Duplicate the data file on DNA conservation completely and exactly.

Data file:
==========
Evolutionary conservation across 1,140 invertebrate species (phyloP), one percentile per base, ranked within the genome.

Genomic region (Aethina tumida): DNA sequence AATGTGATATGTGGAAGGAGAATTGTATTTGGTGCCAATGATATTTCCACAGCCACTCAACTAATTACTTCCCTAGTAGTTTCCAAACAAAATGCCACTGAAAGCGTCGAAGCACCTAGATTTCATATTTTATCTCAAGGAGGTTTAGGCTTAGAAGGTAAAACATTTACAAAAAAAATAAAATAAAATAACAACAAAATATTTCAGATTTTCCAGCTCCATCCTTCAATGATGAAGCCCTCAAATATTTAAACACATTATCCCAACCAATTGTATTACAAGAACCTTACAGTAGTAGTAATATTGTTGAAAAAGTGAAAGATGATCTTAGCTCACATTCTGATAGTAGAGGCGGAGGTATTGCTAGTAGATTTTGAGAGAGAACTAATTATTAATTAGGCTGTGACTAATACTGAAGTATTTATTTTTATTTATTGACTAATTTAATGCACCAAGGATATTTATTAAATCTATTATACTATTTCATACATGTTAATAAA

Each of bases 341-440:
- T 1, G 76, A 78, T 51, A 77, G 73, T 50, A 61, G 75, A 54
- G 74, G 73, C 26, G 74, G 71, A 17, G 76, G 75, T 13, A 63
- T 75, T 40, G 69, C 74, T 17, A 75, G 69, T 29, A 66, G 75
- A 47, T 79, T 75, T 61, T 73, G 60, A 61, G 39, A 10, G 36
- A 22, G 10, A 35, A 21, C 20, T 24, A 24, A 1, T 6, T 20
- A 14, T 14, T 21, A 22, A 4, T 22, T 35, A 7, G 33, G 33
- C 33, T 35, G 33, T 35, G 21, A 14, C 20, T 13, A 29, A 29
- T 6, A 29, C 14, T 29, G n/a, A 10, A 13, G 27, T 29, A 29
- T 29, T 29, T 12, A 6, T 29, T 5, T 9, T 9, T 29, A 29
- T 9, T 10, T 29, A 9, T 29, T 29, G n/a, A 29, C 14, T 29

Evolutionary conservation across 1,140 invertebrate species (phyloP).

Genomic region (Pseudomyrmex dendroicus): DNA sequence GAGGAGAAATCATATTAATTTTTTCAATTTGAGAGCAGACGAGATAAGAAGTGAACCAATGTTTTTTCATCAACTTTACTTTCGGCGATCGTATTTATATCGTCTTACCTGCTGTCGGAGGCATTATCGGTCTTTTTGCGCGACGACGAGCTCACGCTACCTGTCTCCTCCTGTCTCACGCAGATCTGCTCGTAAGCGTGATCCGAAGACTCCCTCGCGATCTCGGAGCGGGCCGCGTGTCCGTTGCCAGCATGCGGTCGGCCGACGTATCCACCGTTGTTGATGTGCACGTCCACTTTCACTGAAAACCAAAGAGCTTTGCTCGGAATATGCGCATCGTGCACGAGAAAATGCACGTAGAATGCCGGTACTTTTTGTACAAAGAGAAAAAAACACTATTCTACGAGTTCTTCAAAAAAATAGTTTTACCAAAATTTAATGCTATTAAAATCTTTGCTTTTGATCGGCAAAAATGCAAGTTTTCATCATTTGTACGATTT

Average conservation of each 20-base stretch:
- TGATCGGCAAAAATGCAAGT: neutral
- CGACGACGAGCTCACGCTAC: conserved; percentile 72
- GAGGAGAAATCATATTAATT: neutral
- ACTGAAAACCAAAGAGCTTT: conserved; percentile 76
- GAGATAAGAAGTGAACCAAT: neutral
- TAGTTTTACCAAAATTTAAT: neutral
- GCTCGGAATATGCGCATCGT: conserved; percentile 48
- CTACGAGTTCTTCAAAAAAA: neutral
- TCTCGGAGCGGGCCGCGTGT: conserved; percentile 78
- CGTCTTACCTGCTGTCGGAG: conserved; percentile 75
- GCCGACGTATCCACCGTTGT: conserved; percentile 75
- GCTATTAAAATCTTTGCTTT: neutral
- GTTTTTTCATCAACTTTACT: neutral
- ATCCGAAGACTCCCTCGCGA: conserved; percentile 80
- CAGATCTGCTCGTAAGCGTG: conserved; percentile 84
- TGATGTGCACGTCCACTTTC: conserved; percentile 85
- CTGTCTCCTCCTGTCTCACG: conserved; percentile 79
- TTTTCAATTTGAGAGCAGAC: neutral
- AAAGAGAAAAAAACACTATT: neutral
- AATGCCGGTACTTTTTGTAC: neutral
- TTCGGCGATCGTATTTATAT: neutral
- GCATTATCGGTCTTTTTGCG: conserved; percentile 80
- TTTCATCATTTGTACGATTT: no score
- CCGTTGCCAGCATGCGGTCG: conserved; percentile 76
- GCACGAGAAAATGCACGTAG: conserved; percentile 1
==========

Evolutionary conservation across 1,140 invertebrate species (phyloP), one percentile per base, ranked within the genome.

Genomic region (Aethina tumida): DNA sequence AATGTGATATGTGGAAGGAGAATTGTATTTGGTGCCAATGATATTTCCACAGCCACTCAACTAATTACTTCCCTAGTAGTTTCCAAACAAAATGCCACTGAAAGCGTCGAAGCACCTAGATTTCATATTTTATCTCAAGGAGGTTTAGGCTTAGAAGGTAAAACATTTACAAAAAAAATAAAATAAAATAACAACAAAATATTTCAGATTTTCCAGCTCCATCCTTCAATGATGAAGCCCTCAAATATTTAAACACATTATCCCAACCAATTGTATTACAAGAACCTTACAGTAGTAGTAATATTGTTGAAAAAGTGAAAGATGATCTTAGCTCACATTCTGATAGTAGAGGCGGAGGTATTGCTAGTAGATTTTGAGAGAGAACTAATTATTAATTAGGCTGTGACTAATACTGAAGTATTTATTTTTATTTATTGACTAATTTAATGCACCAAGGATATTTATTAAATCTATTATACTATTTCATACATGTTAATAAA

Each of bases 341-440:
- T 1, G 76, A 78, T 51, A 77, G 73, T 50, A 61, G 75, A 54
- G 74, G 73, C 26, G 74, G 71, A 17, G 76, G 75, T 13, A 63
- T 75, T 40, G 69, C 74, T 17, A 75, G 69, T 29, A 66, G 75
- A 47, T 79, T 75, T 61, T 73, G 60, A 61, G 39, A 10, G 36
- A 22, G 10, A 35, A 21, C 20, T 24, A 24, A 1, T 6, T 20
- A 14, T 14, T 21, A 22, A 4, T 22, T 35, A 7, G 33, G 33
- C 33, T 35, G 33, T 35, G 21, A 14, C 20, T 13, A 29, A 29
- T 6, A 29, C 14, T 29, G n/a, A 10, A 13, G 27, T 29, A 29
- T 29, T 29, T 12, A 6, T 29, T 5, T 9, T 9, T 29, A 29
- T 9, T 10, T 29, A 9, T 29, T 29, G n/a, A 29, C 14, T 29

Evolutionary conservation across 1,140 invertebrate species (phyloP).

Genomic region (Pseudomyrmex dendroicus): DNA sequence GAGGAGAAATCATATTAATTTTTTCAATTTGAGAGCAGACGAGATAAGAAGTGAACCAATGTTTTTTCATCAACTTTACTTTCGGCGATCGTATTTATATCGTCTTACCTGCTGTCGGAGGCATTATCGGTCTTTTTGCGCGACGACGAGCTCACGCTACCTGTCTCCTCCTGTCTCACGCAGATCTGCTCGTAAGCGTGATCCGAAGACTCCCTCGCGATCTCGGAGCGGGCCGCGTGTCCGTTGCCAGCATGCGGTCGGCCGACGTATCCACCGTTGTTGATGTGCACGTCCACTTTCACTGAAAACCAAAGAGCTTTGCTCGGAATATGCGCATCGTGCACGAGAAAATGCACGTAGAATGCCGGTACTTTTTGTACAAAGAGAAAAAAACACTATTCTACGAGTTCTTCAAAAAAATAGTTTTACCAAAATTTAATGCTATTAAAATCTTTGCTTTTGATCGGCAAAAATGCAAGTTTTCATCATTTGTACGATTT

Average conservation of each 20-base stretch:
- TGATCGGCAAAAATGCAAGT: neutral
- CGACGACGAGCTCACGCTAC: conserved; percentile 72
- GAGGAGAAATCATATTAATT: neutral
- ACTGAAAACCAAAGAGCTTT: conserved; percentile 76
- GAGATAAGAAGTGAACCAAT: neutral
- TAGTTTTACCAAAATTTAAT: neutral
- GCTCGGAATATGCGCATCGT: conserved; percentile 48
- CTACGAGTTCTTCAAAAAAA: neutral
- TCTCGGAGCGGGCCGCGTGT: conserved; percentile 78
- CGTCTTACCTGCTGTCGGAG: conserved; percentile 75
- GCCGACGTATCCACCGTTGT: conserved; percentile 75
- GCTATTAAAATCTTTGCTTT: neutral
- GTTTTTTCATCAACTTTACT: neutral
- ATCCGAAGACTCCCTCGCGA: conserved; percentile 80
- CAGATCTGCTCGTAAGCGTG: conserved; percentile 84
- TGATGTGCACGTCCACTTTC: conserved; percentile 85
- CTGTCTCCTCCTGTCTCACG: conserved; percentile 79
- TTTTCAATTTGAGAGCAGAC: neutral
- AAAGAGAAAAAAACACTATT: neutral
- AATGCCGGTACTTTTTGTAC: neutral
- TTCGGCGATCGTATTTATAT: neutral
- GCATTATCGGTCTTTTTGCG: conserved; percentile 80
- TTTCATCATTTGTACGATTT: no score
- CCGTTGCCAGCATGCGGTCG: conserved; percentile 76
- GCACGAGAAAATGCACGTAG: conserved; percentile 1